A Trail Report from MacAfee of Knob, The Amazing Appalachian Bouncing Dog--June 8
January 1, 1970Hi, this is MacAfee of Knob, the Amazing Appalachian Bouncing Dog—you can call me “Mac.” My human companions, Leonard and Laurie Adkins (I call them L&L), are busy planning the next portion of our Appalachian Trail thru-hike, so they asked me to write this latest report about our journey.
We have just finished hiking Shenandoah National Park. That place is a dog heaven. L&L seemed to like it a lot, too. On our very first day there were many great smells-deer, rabbits, squirrels, and chipmunks, and just as we got to the first shelter I smelled two bears. Laurie must have seen them because she got very excited, telling everyone at the shelter. They got excited too, although I sensed some fear among them. At bedtime the humans hung their food on a strange tree they called the “bear pole,” a 12-foot tall metal pole with branches and hooks on top and an 8-foot long steel stick used to lift their food bags. It was comical watching them use this contraption. The stick is very heavy and it’s apparently quite a challenge to lift and balance the food, and then slip the string loop of the bags over one of the hooks at the top of the pole. After about 10 tries, L&L were successful and we all went to sleep, 4 of us in the three-sided shelter and 4 people in hammocks outside.
The trail in Shenandoah is wonderfully built, nice for my paws and an easy incline up and down. The trail kept crossing a road called “Skyline Drive”. It’s a special road because big trucks aren’t allowed, but there are lots of campers and trailers and motorcycles too. It was pretty quiet most of the time, with cars going slow and people staring at us as they drove by-I guess I look pretty cool with my doggie packs on.
Due to all the wildlife, I had to be on my guard all the time. There were deer to herd and bears to fend off. My companions don’t appreciate me sometimes. They kept me on the leash constantly. How am I supposed to do my job if they keep me on the leash? I should be free to move the deer off the trail, and keep the chipmunks in their holes and the squirrels up in the trees, not to mention keeping the 9 bears we smelled or saw at a safe distance. (A little south of the park, coyotes ran right by our tent one morning. I don’t mean to sound prejudiced, but they are a very rough crowd and quite clique-ish. Even though we have common ancestors, they tend to get belligerent toward dogs that are not in their pack. Thank goodness they maintain their respect for humans!)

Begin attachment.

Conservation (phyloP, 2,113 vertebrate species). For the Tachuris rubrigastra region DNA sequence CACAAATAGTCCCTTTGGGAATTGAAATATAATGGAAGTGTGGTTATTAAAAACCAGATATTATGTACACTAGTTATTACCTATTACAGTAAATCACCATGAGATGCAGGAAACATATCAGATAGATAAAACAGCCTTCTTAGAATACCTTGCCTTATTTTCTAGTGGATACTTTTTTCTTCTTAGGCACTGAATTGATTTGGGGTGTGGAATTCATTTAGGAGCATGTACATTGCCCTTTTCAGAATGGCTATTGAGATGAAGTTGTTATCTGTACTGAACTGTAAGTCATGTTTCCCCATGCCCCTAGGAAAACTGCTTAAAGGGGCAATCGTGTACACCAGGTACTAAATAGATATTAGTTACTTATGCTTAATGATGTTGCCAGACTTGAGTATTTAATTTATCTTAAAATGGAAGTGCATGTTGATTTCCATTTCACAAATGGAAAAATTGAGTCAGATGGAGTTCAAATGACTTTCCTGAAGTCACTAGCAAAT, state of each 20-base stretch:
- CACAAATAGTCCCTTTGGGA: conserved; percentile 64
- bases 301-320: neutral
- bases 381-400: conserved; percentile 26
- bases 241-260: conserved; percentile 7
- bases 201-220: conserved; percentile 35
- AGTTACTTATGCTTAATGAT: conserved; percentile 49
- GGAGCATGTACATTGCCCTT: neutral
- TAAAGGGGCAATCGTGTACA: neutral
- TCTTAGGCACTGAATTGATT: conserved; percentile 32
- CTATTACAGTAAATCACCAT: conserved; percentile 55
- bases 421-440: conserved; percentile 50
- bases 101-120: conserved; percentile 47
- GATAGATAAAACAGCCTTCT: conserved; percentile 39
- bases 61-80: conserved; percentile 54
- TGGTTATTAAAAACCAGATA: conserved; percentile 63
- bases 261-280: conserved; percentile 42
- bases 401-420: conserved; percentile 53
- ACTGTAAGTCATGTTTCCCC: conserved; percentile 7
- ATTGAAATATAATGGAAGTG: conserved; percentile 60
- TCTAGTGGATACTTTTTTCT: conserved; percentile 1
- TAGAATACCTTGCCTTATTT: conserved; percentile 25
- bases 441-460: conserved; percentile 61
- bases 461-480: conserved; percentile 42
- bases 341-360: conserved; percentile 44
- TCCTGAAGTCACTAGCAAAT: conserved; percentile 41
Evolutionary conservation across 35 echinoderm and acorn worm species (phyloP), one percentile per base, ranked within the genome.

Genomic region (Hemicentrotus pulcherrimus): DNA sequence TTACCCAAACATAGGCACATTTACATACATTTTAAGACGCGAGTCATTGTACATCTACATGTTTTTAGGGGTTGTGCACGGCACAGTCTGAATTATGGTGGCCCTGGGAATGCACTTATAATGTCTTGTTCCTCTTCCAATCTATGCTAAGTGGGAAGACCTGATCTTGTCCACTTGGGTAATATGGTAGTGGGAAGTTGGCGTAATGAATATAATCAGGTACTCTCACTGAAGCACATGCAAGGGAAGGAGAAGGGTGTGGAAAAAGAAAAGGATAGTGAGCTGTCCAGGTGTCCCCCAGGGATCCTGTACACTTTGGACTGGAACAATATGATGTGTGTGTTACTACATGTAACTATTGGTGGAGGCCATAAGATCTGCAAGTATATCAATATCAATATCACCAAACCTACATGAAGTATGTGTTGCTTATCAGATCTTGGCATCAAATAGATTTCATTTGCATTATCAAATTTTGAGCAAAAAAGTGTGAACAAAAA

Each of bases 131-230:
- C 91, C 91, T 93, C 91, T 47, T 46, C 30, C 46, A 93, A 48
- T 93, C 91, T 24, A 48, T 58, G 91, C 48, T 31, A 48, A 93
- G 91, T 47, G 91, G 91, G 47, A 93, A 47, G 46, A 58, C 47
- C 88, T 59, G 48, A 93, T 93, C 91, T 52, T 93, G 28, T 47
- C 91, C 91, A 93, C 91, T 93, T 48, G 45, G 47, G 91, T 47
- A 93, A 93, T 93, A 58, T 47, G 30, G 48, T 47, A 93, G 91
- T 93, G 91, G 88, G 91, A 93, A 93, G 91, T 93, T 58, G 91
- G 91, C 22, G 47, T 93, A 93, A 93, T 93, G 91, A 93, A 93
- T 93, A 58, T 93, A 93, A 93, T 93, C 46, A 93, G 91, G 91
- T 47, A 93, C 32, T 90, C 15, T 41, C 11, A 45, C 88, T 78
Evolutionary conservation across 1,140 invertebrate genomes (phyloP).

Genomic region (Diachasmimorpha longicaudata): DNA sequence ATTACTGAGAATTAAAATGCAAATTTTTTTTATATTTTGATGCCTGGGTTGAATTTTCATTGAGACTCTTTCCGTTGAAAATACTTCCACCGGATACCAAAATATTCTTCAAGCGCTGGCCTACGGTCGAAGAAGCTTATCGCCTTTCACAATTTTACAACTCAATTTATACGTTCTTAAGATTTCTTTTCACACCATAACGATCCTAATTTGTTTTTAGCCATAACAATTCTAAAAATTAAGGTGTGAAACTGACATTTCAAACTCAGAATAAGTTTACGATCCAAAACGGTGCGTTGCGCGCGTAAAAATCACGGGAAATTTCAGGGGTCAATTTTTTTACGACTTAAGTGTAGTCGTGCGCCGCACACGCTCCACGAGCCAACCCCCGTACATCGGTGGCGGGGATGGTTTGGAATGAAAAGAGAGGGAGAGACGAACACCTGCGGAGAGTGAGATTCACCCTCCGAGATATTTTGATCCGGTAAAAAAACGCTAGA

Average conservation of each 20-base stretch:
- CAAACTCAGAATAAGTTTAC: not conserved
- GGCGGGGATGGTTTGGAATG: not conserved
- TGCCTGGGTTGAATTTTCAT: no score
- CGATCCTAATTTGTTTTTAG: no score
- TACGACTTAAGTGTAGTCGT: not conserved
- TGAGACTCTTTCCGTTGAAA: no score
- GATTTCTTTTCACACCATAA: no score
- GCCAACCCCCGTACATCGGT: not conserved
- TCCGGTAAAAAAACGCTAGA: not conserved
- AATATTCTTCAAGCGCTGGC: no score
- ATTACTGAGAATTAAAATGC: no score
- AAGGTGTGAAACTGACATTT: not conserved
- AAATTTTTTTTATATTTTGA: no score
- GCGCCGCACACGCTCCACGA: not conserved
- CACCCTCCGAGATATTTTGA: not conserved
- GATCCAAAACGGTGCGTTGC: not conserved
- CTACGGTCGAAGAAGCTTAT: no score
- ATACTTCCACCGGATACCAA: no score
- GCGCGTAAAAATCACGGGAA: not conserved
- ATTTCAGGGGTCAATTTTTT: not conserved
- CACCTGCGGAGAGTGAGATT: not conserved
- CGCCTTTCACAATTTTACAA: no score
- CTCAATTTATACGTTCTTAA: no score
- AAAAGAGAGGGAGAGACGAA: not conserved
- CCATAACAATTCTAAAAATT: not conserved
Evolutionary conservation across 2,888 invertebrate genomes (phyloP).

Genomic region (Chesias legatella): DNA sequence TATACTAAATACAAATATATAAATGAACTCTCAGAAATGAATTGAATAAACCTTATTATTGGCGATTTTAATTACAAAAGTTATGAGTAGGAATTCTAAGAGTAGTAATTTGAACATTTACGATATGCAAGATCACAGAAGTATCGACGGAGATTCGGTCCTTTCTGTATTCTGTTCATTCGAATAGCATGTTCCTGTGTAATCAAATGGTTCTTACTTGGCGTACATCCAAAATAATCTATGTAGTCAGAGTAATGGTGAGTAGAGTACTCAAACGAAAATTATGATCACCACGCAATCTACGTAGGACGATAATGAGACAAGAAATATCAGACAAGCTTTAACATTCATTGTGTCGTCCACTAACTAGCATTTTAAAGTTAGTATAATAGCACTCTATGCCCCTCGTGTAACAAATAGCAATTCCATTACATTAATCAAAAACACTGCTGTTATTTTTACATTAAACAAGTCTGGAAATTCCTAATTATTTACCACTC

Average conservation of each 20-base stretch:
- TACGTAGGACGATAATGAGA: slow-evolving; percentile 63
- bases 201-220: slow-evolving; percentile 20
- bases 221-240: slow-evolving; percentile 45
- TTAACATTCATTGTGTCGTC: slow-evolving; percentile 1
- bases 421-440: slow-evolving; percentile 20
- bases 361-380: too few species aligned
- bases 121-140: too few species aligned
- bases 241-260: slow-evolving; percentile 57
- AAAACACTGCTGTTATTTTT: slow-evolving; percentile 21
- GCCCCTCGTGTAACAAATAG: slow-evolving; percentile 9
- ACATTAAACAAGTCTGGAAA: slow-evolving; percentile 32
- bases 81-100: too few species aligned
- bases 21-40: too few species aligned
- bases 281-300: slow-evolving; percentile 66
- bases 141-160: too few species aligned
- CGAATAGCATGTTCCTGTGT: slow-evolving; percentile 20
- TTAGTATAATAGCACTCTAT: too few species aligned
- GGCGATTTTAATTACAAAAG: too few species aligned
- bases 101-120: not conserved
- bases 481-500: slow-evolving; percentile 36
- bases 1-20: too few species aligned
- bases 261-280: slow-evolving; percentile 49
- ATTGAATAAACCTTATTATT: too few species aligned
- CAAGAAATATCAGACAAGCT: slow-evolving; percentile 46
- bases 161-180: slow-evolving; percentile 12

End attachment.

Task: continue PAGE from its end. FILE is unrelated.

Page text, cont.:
I enjoy the wildlife more than anything, but L&L seem to get excited when we approach developed areas. Loft Mountain Campground had the wonderful smells of deer and chipmunks, but all L&L wanted to do was go to the campstore, where they did laundry and took showers while I slept. I don’t know why they want to do that. They lose that good earthy smell and come out reeking of soap, but they are so happy how can I complain? Who can figure humans? Really, a roll in the grass will leave you refreshed without that water on your head and sickening soapy smell.
One day we walked to a shelter that had doors and waited for another human to arrive in a vehicle. L&L greeted this guy excitedly so I gave him a tail wag and licked his leg. They called him “Uncle Al” and “a trail angel”. He had hiked the Appalachian Trail back in 1984, and he gave L&L cold beverages, chips, cookies, cheese, and crackers. Other hikers came and went and he gave them beverages and goodies too. L&L helped Uncle Al cut grass and clear out the spring. I enjoyed the afternoon under the picnic table in some loose dirt I dug up. L&L seemed especially refreshed and happy about this encounter. Something about “old friends and good conversation”.
A few days later I got really excited when Laurie’s parents appeared out of nowhere. I love those people. They came to celebrate Laurie’s 50th birthday by staying two nights in a cabin at Big Meadows Lodge. Apparently I wasn’t allowed, but I did get a nice, comfortable bed in Mom and Dad’s car and lots of goodies when they returned from the restaurant-sausage for breakfast, burger for lunch, fish for dinner.
After Laurie’s parents left, we had 3 more days in the park, and camped with other hikers who called themselves Gatorgump, Random Man, Waffle, Stoneage, Eulah, Triple Deuce, Macaroni Boy, and Scotty Too Lite. The day we left the park we camped at the Tom Floyd Wayside, a shelter with a porch and Dutch-doored outhouse, and not another person around. It was a nice place to reflect on that wonderful park, such a jewel and gift for the American people and their dogs!
Well, that’s the news from the Appalachian Trail from a dog’s-eye view. They tell me we are skipping ahead to New York soon so that we can get to Maine before the cold weather sets in, and that we’ll do the section we missed later this fall.
Happy Trails and Happy Tails!